Transforming Communities Through Place-Based Leadership Development
Midrift continues to boast on the applicability and replicability of the lessons learned through the Place-Based Leadership Development (PBLD) programme, following the recent completion of the third scale up of the programme in Baringo and Nairobi counties.
A total of 72 leaders drawn from different sectors among security agencies, county and national government, civil societies, media, and religious sectors and public oversight agencies were brought together to share their experience, learn, and unlearn various aspects of leadership. PBLD gave these leaders new views on how they see and solve difficulties in their communities, forcing them to develop and adopt a new attitude in tackling systemic issues.
During the 9-month period of implementing the programme, the leaders developed 10 action plans to address issues ranging from sexual and gender-based violence to peace and security, community development, and retrogressive cultural practices, with the goal of preventing violence and ensuring peaceful coexistence of the communities.
In the Nairobi cohort, two Assistant County Commissioners (ACC) from Embakasi and Kibera were able to apply PBLD knowledge to create collaboratives with community leaders and security officers to address illicit brews and reclaim a grabbed land meant for the construction of a sewer line respectively. Illicit brews have affected residents of Embakasi for a long time. Following President William Ruto’s order to administration officers to crack down on the illicit brews through the Rapid Results Initiative, the ACC was able to include chiefs and the Embakasi Member of Parliament in the collaboratives and this ensured effectiveness in collective action in addressing insecurity issues in Embakasi. This collaboration was also important as it was an avenue to hold each other accountable for their actions and inactions. In Kibera, locals who had previously suffered poor drainage and sewer systems collaborated with the government administrator for the first time to reclaim the grabbed land meant for a sewer line.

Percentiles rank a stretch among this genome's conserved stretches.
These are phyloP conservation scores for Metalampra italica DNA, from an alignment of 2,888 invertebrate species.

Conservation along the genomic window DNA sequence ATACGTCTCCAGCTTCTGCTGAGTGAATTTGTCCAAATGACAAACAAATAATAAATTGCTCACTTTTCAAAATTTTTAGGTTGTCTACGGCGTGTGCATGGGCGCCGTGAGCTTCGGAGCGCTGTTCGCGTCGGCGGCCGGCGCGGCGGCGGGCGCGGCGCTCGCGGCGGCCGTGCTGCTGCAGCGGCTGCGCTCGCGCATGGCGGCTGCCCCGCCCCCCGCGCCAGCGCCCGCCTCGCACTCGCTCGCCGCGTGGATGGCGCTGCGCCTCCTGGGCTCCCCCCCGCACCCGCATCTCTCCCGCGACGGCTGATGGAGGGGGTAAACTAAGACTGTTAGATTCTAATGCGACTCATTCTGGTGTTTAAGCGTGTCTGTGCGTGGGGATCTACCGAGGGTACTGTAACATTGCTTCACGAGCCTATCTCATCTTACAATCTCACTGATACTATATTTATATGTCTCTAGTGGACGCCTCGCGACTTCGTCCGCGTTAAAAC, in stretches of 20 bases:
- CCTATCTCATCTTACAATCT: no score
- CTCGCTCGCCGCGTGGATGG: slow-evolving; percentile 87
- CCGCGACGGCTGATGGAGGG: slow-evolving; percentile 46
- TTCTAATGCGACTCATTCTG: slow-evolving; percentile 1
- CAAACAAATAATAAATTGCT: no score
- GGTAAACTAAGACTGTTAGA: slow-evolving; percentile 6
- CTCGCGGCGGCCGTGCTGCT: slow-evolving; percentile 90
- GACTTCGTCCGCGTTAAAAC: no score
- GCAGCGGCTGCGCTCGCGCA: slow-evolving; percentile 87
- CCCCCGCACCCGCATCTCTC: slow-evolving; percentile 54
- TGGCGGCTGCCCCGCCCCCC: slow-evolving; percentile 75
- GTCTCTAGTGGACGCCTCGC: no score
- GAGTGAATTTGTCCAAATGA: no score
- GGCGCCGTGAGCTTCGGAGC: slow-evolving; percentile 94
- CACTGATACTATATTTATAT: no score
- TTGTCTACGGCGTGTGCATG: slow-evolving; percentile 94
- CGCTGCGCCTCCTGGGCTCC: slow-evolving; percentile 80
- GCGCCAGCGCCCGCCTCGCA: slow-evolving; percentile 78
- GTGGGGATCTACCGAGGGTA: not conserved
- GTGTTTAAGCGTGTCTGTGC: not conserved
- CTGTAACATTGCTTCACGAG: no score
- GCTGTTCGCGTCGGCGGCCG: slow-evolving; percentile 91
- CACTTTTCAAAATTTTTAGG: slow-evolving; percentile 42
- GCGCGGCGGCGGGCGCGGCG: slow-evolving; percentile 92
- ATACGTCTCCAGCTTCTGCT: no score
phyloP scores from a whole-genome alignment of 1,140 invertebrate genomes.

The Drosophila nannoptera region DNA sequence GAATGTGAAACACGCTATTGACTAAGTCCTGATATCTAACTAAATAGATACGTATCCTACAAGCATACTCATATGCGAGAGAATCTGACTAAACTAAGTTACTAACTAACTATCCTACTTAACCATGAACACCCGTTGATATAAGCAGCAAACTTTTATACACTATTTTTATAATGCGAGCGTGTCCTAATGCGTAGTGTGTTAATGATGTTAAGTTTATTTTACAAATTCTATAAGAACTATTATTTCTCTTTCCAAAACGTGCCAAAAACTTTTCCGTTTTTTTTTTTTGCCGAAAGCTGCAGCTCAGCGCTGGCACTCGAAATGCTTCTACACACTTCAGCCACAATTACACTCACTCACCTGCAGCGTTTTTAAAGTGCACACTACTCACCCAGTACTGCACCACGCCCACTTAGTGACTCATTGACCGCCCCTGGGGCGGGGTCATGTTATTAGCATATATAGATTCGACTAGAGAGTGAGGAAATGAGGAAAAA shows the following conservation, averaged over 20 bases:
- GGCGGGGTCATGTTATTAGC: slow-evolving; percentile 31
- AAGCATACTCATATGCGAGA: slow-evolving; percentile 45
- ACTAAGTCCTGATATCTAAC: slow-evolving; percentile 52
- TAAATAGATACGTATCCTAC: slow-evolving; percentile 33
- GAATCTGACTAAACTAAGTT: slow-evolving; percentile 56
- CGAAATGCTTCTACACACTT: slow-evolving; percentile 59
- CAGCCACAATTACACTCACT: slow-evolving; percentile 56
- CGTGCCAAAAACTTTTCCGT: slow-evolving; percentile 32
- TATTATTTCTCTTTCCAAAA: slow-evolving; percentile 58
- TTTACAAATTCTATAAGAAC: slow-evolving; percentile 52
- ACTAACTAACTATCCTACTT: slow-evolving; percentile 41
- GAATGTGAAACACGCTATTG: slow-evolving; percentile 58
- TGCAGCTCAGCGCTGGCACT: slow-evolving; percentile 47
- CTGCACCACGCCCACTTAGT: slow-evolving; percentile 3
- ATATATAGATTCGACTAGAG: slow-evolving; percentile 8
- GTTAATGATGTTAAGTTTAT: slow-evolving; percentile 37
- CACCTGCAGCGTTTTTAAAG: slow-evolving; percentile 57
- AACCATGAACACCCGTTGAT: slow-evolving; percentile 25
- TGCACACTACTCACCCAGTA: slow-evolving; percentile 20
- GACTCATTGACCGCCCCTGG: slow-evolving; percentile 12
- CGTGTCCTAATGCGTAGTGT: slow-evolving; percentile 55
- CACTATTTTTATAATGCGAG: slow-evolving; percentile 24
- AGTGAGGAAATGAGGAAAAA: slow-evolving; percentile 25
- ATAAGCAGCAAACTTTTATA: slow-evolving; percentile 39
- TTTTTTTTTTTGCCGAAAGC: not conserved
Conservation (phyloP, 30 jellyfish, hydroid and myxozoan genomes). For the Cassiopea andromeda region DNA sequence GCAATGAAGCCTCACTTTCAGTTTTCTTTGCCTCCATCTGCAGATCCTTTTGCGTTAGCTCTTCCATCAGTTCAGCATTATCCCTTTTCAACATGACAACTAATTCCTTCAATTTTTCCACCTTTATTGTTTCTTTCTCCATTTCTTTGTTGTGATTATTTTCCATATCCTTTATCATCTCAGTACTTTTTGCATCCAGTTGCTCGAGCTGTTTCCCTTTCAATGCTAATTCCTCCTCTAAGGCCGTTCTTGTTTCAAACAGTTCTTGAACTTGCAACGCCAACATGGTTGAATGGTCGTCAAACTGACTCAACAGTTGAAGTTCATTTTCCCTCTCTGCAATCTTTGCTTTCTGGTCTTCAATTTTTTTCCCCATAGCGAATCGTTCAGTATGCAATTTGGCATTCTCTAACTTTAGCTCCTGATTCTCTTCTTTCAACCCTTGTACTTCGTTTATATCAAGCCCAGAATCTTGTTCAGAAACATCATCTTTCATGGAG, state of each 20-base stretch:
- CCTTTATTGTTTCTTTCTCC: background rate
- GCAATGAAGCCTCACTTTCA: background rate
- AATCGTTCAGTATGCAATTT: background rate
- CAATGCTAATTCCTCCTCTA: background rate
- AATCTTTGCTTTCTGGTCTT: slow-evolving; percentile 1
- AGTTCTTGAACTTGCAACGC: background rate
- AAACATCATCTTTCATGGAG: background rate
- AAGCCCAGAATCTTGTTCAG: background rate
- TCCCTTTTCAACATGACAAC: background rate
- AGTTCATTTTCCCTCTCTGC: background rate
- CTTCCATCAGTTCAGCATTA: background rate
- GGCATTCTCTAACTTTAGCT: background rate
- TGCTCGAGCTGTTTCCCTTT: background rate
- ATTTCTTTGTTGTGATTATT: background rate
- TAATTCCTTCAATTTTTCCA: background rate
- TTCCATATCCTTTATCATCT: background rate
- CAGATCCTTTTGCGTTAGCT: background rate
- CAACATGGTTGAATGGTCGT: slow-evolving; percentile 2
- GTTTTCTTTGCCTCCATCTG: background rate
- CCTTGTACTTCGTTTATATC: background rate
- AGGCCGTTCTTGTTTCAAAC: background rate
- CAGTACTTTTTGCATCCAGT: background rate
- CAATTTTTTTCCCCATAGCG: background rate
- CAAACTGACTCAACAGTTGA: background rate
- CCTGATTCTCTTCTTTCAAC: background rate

For the leaders developed through the programme in Baringo County, part of their action plan involved the triple threat challenges of teenage pregnancy, HIV infections and gender-based violence in the county. The leaders under the leadership of the Sub-County Police Commander for Kabarnet consolidated their efforts and mobilized resources from well wishers from Nairobi and Nakuru and supported the county’s only rescue centre for girls. The resources included mattresses, bedsheets and blankets, over 240 workbooks and storybooks, clothes, sanitary towels, shawl, bathing soap, torch, whistle, and pairs of shoes. The leaders reached out and mobilized Tiaty East and West sub county children’s officer, sub-county police commanders and police officers from Eldama Ravine, Tiaty, and Mogotio, probation and prisons officers Lake Bogoria Resort, and International Book Aid, who donated resources and visited the rescue centre and pledged long-term support.
In Marigat on the other hand, the leaders identified mental health issue which has adversely impacted residents of Baringo South. The leaders will undertake awareness and hold sensitization forums in their local spaces to highlight these challenges and empower communities to discover solutions to dealing with mental health issues.
Leaders commitment to transform their places
Despite the formal conclusion of the development program, the leaders from both counties remain dedicated to executing the action plans with minimal assistance from Midrift. This commitment to accountability and collaboration persists as they work collectively to transform their spaces. During the certificate award ceremony, the leaders conveyed their gratitude to Midrift, emphasizing the transformative impact the program had on their professional and personal lives. They demonstrated their unwavering dedication to positive change and vowed to continue conversations on changing the mindsets of communities and creating more agents of transformation even after the programme has ended.
By Judy Gathura